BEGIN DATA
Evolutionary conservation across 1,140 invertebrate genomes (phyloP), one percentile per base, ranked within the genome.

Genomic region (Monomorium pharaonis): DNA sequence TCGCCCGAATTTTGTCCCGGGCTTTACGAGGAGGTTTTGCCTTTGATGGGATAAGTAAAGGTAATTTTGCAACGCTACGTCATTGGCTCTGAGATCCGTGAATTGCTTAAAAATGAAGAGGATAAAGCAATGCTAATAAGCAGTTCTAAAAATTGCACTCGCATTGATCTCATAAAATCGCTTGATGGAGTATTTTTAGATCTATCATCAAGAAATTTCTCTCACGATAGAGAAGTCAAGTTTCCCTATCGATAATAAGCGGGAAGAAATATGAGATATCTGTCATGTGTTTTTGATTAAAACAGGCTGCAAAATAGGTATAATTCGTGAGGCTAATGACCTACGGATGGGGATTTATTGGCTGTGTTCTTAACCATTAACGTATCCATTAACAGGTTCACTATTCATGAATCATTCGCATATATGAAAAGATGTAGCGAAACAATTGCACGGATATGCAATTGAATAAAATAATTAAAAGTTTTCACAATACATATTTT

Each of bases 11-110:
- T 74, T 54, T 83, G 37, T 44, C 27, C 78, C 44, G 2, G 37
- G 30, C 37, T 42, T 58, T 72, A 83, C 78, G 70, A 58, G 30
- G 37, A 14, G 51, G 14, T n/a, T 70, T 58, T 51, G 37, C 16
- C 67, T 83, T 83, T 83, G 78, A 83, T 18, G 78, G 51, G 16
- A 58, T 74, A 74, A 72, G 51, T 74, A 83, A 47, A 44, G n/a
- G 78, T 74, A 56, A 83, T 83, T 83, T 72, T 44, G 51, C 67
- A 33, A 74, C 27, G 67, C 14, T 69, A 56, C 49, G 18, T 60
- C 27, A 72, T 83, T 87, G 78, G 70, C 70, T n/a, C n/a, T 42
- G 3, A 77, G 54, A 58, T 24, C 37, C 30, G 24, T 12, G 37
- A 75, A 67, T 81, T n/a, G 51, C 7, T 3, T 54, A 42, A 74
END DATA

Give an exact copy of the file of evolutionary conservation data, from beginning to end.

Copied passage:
Evolutionary conservation across 1,140 invertebrate genomes (phyloP), one percentile per base, ranked within the genome.

Genomic region (Monomorium pharaonis): DNA sequence TCGCCCGAATTTTGTCCCGGGCTTTACGAGGAGGTTTTGCCTTTGATGGGATAAGTAAAGGTAATTTTGCAACGCTACGTCATTGGCTCTGAGATCCGTGAATTGCTTAAAAATGAAGAGGATAAAGCAATGCTAATAAGCAGTTCTAAAAATTGCACTCGCATTGATCTCATAAAATCGCTTGATGGAGTATTTTTAGATCTATCATCAAGAAATTTCTCTCACGATAGAGAAGTCAAGTTTCCCTATCGATAATAAGCGGGAAGAAATATGAGATATCTGTCATGTGTTTTTGATTAAAACAGGCTGCAAAATAGGTATAATTCGTGAGGCTAATGACCTACGGATGGGGATTTATTGGCTGTGTTCTTAACCATTAACGTATCCATTAACAGGTTCACTATTCATGAATCATTCGCATATATGAAAAGATGTAGCGAAACAATTGCACGGATATGCAATTGAATAAAATAATTAAAAGTTTTCACAATACATATTTT

Each of bases 11-110:
- T 74, T 54, T 83, G 37, T 44, C 27, C 78, C 44, G 2, G 37
- G 30, C 37, T 42, T 58, T 72, A 83, C 78, G 70, A 58, G 30
- G 37, A 14, G 51, G 14, T n/a, T 70, T 58, T 51, G 37, C 16
- C 67, T 83, T 83, T 83, G 78, A 83, T 18, G 78, G 51, G 16
- A 58, T 74, A 74, A 72, G 51, T 74, A 83, A 47, A 44, G n/a
- G 78, T 74, A 56, A 83, T 83, T 83, T 72, T 44, G 51, C 67
- A 33, A 74, C 27, G 67, C 14, T 69, A 56, C 49, G 18, T 60
- C 27, A 72, T 83, T 87, G 78, G 70, C 70, T n/a, C n/a, T 42
- G 3, A 77, G 54, A 58, T 24, C 37, C 30, G 24, T 12, G 37
- A 75, A 67, T 81, T n/a, G 51, C 7, T 3, T 54, A 42, A 74